Sharing tenderness in crisis

Marijan Kevorkian is an old hand at finger-painting.

As a preschool teacher at the Armenian Sisters Academy, a private Catholic school in Montrose, she often does art projects with her students. With each project, Kevorkian asks her students what their art is about and writes what they say on the back, which helps the children express their emotions, said the school’s administrative assistant, Armine Sherikian.

The preschool teacher compiles her students’ art into a book for parents at the end of each school year. She also saves some of her students’ artwork and gives it to them when they graduate from eighth grade, said Sherikian, whose daughter had Kevorkian as a teacher.

Sherikian said teaching is Kevorkian’s gift and her calling.

“She is a wonderful teacher, appreciated by all parents — not only me,” she said.

Kevorkian put her art and teaching skills to use when she organized an arts and crafts night in January at the Los Angeles Ronald McDonald House, where she volunteers.

The house provides affordable accommodations to families with severely ill children receiving treatment from hospitals in the area.

Kevorkian set up tables covered with art supplies and baked homemade cookies for the night, which, she said, gave parents time to spend with their children.

“When the families are so busy with devastation, it’s nice to be able to take that time to do something like that,” said Jennifer Cohen, the house’s volunteer manager.

Holding an associate’s degree in teaching and child development from Glendale Community College, Kevorkian said she is going back to school for a bachelor’s in human services from the University of Phoenix in Pasadena. Her volunteer work at the Ronald McDonald House fulfills an internship requirement for her studies.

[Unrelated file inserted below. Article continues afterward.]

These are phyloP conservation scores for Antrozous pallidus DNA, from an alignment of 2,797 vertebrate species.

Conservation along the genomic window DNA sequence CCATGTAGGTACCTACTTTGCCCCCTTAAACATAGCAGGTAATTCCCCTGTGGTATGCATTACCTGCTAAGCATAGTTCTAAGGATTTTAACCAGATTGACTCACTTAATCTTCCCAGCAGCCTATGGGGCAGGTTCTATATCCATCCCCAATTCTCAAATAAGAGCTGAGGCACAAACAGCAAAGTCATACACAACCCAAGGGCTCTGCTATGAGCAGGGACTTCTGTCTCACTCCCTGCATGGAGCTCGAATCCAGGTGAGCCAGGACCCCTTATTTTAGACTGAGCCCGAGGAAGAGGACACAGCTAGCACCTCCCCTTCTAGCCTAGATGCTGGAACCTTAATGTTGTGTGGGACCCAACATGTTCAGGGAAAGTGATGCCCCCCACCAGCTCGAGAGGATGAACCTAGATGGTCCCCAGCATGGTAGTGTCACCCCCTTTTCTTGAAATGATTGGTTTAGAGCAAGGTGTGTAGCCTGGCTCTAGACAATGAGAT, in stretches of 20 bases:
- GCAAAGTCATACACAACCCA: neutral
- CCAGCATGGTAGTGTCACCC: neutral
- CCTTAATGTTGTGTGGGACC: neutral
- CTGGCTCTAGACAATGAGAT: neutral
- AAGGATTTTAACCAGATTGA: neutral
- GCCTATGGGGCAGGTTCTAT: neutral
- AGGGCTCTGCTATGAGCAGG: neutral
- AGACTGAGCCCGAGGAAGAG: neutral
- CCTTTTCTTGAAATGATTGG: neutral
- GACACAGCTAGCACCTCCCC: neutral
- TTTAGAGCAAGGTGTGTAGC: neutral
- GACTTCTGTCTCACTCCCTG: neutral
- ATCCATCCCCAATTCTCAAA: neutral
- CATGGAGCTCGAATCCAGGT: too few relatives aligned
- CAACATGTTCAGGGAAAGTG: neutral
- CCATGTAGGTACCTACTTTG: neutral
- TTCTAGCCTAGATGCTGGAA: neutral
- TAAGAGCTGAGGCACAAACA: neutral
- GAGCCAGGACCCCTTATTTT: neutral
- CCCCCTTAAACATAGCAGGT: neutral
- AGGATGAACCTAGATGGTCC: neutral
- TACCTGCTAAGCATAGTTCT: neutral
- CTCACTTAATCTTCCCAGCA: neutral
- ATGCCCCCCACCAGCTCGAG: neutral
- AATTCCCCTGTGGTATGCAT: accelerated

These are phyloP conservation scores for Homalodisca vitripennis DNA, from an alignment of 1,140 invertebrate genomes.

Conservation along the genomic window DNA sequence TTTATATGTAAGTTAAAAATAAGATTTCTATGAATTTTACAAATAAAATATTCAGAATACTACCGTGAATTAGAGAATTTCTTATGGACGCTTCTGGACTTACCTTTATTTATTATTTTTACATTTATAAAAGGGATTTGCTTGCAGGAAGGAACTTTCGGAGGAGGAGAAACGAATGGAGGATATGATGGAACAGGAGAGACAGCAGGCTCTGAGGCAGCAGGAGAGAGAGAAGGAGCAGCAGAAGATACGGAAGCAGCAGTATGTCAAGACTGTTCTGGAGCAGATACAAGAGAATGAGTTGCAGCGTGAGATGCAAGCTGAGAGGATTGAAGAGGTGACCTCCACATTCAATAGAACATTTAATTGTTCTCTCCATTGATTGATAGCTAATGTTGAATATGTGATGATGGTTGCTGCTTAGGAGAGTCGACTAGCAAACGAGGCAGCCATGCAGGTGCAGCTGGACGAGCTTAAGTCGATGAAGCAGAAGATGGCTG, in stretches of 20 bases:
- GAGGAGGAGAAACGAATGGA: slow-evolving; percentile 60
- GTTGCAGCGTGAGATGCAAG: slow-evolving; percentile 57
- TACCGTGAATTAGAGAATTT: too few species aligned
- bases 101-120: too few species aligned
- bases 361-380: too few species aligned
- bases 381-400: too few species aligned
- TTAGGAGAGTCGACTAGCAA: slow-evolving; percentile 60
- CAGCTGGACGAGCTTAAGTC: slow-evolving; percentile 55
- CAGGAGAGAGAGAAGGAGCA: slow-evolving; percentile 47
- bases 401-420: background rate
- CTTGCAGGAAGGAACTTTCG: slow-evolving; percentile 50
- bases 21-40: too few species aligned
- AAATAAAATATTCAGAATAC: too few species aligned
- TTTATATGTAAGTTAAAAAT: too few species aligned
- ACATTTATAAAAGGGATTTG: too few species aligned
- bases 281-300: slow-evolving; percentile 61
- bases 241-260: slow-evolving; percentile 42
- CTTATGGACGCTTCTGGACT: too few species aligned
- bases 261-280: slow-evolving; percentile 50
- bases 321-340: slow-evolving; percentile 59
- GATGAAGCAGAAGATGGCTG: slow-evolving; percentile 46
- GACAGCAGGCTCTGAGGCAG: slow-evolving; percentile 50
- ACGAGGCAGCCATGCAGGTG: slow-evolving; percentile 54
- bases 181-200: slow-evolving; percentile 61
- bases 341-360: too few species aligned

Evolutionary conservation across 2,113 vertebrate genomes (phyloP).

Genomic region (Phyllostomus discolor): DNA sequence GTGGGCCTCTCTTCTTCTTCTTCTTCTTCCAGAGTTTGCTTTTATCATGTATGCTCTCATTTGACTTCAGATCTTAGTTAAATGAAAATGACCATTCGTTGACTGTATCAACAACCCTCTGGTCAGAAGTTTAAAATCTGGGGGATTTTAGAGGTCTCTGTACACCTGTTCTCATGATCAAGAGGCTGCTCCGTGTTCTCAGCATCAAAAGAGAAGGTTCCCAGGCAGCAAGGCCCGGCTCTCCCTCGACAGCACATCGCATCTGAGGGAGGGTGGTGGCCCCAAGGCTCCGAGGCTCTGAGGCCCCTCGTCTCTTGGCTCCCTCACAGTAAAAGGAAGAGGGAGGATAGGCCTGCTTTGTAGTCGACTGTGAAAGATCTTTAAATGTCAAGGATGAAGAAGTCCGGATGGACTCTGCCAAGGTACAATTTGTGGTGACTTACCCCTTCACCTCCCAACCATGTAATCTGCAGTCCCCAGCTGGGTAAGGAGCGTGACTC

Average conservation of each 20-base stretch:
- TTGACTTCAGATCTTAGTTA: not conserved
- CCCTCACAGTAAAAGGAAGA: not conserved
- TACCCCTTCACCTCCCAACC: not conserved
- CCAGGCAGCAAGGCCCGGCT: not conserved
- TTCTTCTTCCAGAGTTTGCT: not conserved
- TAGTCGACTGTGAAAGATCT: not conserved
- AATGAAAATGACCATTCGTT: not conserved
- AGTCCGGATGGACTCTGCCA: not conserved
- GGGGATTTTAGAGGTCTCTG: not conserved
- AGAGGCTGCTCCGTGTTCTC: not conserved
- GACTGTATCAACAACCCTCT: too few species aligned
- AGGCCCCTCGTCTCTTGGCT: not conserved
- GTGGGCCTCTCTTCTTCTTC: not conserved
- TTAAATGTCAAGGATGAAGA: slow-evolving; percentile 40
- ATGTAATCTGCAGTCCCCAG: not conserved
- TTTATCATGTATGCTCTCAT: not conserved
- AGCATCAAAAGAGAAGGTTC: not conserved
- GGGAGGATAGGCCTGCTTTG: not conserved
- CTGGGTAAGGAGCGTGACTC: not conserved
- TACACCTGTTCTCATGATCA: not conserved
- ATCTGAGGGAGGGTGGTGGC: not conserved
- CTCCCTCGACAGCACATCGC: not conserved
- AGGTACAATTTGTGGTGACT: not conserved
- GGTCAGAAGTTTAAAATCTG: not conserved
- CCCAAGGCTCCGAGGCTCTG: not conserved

Her ultimate goal is to attain her master’s in school counseling from Phillips Graduate Institute in Encino and become a high school or college counselor, she said.

“As humans we can learn every second of our lives. It’s a never-ending process,” she said, adding that she learns from her 5- and 6-year-old students every day about how people think and interact.

Through her emotional involvement with families at the Ronald McDonald House, Kevorkian said she has become stronger and learned that one person can make a difference.

The goal of the Los Angeles Ronald McDonald House is to provide a “home away from home,” as an alternative to hotel rooms and waiting rooms, for the families of critically ill children. The house can accommodate up to 75 families. Apartments are available for $25 a night, yet the fee can be reduced or waived, and no one is turned away because of an inability to pay.

Kevorkian volunteers eight to 10 hours a week as a family support office assistant, doing office work, greeting families at the front desk, checking them in and out, answering their questions and giving them tours of the house.

Kevorkian said it has been satisfying to be able to listen and talk to families at the house to ease their pain.

“I’m not there to offer therapy, but I believe just being there physically gives them great comfort,” she said.

With about 10 full-time staff members, Cohen said the house depends on the work of about 300 volunteers in order to function.

Kevorkian said she has enjoyed volunteering at the house and encourages others to do the same.

“Everyone there is respectful and professional . . . They are very kind and down to earth and are there to make sure these families have a comfortable space,” she said.

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